Derek Otsuji: “In 2015, I went with my family on an Alaskan whale watching tour, eager to catch sight of the humpback whales bubble net feeding in the bay. We were expecting a tourist experience: spectacular nature kept at a safe distance. What we got instead was an alarmingly close encounter, which I have attempted to describe in this poem. In Dickinson’s ‘Narrow Fellow in the Grass,’ the little boy in the poem speaks of his acquaintance with ‘Nature’s People’ as a ‘transport,’ an ecstatic moment when he is lifted out of the human world into a revivifying space shared with the animals. This transport places the boy in direct contact with the natural world, an experience terrifying and exhilarating at once. It is that kind of an encounter that I have tried to capture here.”

jade tiger
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Aarti Rao


I found your recipe for gulab jamun online
and I have some concerns

well first of all it’s almost diwali
and my husband raped me three weeks ago
your recipe calls for khoa but I don’t have any
and I have completely stopped crying


and why did I look for recipes online
why don’t I remember how to make this
have you ever had this problem
have you ever forgotten your own recipes


and if I use milk powder in place of khoa
will the jamun be too dry
will they fall apart in syrup
my children depend on wholeness


and what if I make them but don’t taste them
will they still be sweet
will I be able to cry if I roll them right
will they teach me to name my truths
will they stand my rage without crumbling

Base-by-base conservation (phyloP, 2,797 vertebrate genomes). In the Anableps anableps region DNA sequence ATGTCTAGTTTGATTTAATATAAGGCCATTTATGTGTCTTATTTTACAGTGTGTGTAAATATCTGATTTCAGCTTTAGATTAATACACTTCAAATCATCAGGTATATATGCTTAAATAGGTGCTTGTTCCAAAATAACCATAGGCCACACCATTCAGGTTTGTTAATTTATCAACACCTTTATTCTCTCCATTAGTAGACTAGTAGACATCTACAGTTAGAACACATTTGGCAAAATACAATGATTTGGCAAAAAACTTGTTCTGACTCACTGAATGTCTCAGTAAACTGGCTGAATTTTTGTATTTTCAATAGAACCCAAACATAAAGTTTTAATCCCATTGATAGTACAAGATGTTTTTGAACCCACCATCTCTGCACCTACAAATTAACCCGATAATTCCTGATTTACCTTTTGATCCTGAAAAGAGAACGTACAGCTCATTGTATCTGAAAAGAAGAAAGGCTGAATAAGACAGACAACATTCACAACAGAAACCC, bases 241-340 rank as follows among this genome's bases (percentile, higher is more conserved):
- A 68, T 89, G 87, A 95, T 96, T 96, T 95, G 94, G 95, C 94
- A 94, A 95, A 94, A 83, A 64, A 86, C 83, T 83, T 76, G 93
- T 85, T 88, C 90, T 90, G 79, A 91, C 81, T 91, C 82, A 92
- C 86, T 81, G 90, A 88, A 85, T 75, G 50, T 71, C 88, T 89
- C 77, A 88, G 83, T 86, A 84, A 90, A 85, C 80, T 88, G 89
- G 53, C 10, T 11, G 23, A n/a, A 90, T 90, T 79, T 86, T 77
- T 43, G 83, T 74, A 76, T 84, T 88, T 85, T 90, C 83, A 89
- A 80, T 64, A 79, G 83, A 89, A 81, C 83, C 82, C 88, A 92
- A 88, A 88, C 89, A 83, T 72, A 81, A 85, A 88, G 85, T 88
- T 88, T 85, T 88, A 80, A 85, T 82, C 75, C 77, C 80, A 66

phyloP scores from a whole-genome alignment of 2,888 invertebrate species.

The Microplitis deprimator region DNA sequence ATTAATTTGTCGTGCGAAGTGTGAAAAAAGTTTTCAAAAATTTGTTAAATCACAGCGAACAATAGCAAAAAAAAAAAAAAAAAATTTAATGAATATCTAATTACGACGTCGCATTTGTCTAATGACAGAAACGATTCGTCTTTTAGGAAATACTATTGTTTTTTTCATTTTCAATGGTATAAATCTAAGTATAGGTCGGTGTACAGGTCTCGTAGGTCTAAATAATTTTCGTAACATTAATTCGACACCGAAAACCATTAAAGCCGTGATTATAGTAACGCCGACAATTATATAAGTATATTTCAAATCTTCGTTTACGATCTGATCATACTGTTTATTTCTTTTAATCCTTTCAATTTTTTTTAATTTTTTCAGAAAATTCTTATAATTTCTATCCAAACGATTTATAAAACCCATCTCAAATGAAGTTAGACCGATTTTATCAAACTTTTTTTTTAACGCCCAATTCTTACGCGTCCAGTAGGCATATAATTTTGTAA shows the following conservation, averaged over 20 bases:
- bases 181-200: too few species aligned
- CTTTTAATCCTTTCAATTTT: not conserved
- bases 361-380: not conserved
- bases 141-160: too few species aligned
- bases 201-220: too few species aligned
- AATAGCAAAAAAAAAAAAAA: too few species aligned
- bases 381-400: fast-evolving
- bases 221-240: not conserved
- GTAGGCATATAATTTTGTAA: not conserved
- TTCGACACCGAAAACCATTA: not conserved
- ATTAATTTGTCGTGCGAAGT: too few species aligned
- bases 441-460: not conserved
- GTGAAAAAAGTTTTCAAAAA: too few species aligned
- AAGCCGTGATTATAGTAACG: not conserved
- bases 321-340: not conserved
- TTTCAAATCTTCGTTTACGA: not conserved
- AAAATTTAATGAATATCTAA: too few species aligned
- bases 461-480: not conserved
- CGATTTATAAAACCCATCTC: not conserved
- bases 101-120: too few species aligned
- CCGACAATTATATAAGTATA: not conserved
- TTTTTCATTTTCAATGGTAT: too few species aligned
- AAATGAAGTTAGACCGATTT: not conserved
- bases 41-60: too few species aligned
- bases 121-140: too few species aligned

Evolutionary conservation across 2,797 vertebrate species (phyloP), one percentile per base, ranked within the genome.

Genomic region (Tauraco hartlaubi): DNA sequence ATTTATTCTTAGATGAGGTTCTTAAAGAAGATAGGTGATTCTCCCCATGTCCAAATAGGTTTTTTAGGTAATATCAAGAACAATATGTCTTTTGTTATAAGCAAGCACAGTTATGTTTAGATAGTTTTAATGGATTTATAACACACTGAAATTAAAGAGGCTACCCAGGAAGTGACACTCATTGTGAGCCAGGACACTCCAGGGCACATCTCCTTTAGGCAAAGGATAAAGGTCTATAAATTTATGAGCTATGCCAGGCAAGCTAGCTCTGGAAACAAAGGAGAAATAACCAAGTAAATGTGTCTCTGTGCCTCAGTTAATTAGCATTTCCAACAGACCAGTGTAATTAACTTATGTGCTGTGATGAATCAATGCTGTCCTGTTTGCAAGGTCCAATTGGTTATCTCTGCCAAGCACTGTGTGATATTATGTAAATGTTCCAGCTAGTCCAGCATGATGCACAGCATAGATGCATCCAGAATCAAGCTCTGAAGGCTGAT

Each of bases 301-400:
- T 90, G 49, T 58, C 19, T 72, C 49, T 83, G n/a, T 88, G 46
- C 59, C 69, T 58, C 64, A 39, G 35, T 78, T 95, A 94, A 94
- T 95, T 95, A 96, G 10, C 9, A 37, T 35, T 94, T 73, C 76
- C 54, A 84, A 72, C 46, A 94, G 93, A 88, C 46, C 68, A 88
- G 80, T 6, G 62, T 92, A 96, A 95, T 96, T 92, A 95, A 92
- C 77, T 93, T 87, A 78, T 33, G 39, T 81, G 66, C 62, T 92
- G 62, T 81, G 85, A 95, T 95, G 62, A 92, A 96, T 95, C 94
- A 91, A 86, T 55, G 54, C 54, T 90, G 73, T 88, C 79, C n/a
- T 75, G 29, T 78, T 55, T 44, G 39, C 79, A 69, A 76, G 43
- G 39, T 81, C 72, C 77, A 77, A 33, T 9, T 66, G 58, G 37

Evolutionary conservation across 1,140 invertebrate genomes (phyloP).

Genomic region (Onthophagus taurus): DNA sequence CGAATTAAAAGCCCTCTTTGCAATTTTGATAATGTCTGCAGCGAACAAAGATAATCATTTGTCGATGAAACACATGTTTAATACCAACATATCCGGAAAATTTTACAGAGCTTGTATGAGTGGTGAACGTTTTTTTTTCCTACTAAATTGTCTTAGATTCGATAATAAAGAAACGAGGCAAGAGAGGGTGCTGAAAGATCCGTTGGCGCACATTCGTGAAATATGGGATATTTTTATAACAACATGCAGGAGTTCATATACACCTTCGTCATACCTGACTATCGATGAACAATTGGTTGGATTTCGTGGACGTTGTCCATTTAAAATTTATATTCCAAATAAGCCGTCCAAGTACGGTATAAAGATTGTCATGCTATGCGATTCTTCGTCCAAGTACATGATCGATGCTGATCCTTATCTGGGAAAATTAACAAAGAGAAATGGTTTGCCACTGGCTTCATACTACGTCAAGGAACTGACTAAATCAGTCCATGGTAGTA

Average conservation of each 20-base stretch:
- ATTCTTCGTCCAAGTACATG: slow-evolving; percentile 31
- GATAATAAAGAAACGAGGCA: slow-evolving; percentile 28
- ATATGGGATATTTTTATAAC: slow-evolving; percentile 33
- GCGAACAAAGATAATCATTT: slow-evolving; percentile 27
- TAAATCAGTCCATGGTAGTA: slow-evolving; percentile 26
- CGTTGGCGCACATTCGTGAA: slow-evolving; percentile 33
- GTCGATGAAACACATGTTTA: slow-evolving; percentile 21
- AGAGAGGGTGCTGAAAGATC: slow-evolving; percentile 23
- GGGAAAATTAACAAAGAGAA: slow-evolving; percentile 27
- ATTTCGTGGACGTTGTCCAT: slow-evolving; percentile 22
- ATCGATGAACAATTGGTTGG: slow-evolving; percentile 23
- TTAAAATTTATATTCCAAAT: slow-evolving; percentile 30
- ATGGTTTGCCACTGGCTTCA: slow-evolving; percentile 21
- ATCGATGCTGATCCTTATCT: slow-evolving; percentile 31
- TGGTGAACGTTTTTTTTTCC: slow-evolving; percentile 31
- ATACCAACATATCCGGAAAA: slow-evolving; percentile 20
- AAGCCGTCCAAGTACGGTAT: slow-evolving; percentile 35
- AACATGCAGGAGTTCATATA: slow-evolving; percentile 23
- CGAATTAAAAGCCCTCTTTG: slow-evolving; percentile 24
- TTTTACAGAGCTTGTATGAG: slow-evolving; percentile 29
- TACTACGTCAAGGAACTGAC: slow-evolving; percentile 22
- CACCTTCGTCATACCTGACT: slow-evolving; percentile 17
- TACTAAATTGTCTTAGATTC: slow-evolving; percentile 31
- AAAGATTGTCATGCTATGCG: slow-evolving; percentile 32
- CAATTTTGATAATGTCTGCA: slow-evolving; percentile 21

just how much can these jamun take


and what if I turn them into something else entirely
how do I change the substance of them
what if instead of cooking them
I take them outside and put them on fallen leaves
for crows to eat
have you ever had this problem
have you ever started making gulab jamun
and been afraid


Aarti Rao: “This poem was a moment of grace snatched out of a hellacious year. It’s an honor to have it selected as my first-ever published piece of poetry.”

jade tiger
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Pavana Reddy


in Andhra Pradesh, India, lies the Tirumala Temple, 
situated upon a hill where devotees of Venkateswara 
flock from all over the world to climb. I used to pass 
by the stairs leading up to this hill every day and watch
as the first rays of sunlight softly crept up all 3500 steps
as if on pilgrimage for some higher meaning. my grandma 
used to tell me that I would miss this place once I leave, 
that people come from all over the world to climb the 
summit I pass by every day, as if they all carried questions 
tied to their backs and only the top held the answer. 

I told her they were foolish for doing it. 
she told me I was like the sun 
that is raised in the East 
only to settle in the West.

there’s a way in which you wake up each morning, 
as if the world hides inside the corners of your mouth 
waiting for dawn to break. 

you remind me of home— 
of bent backs and softly folded hands, 
of Sanskrit chants and hopeful hearts, 
of believers and of those who no longer do. 

I asked my grandma once,
“what do all these people expect to find at the top?”
she laughed and said, 
“they come out here to leave their questions behind.”

now I know that you and I don’t believe in gods as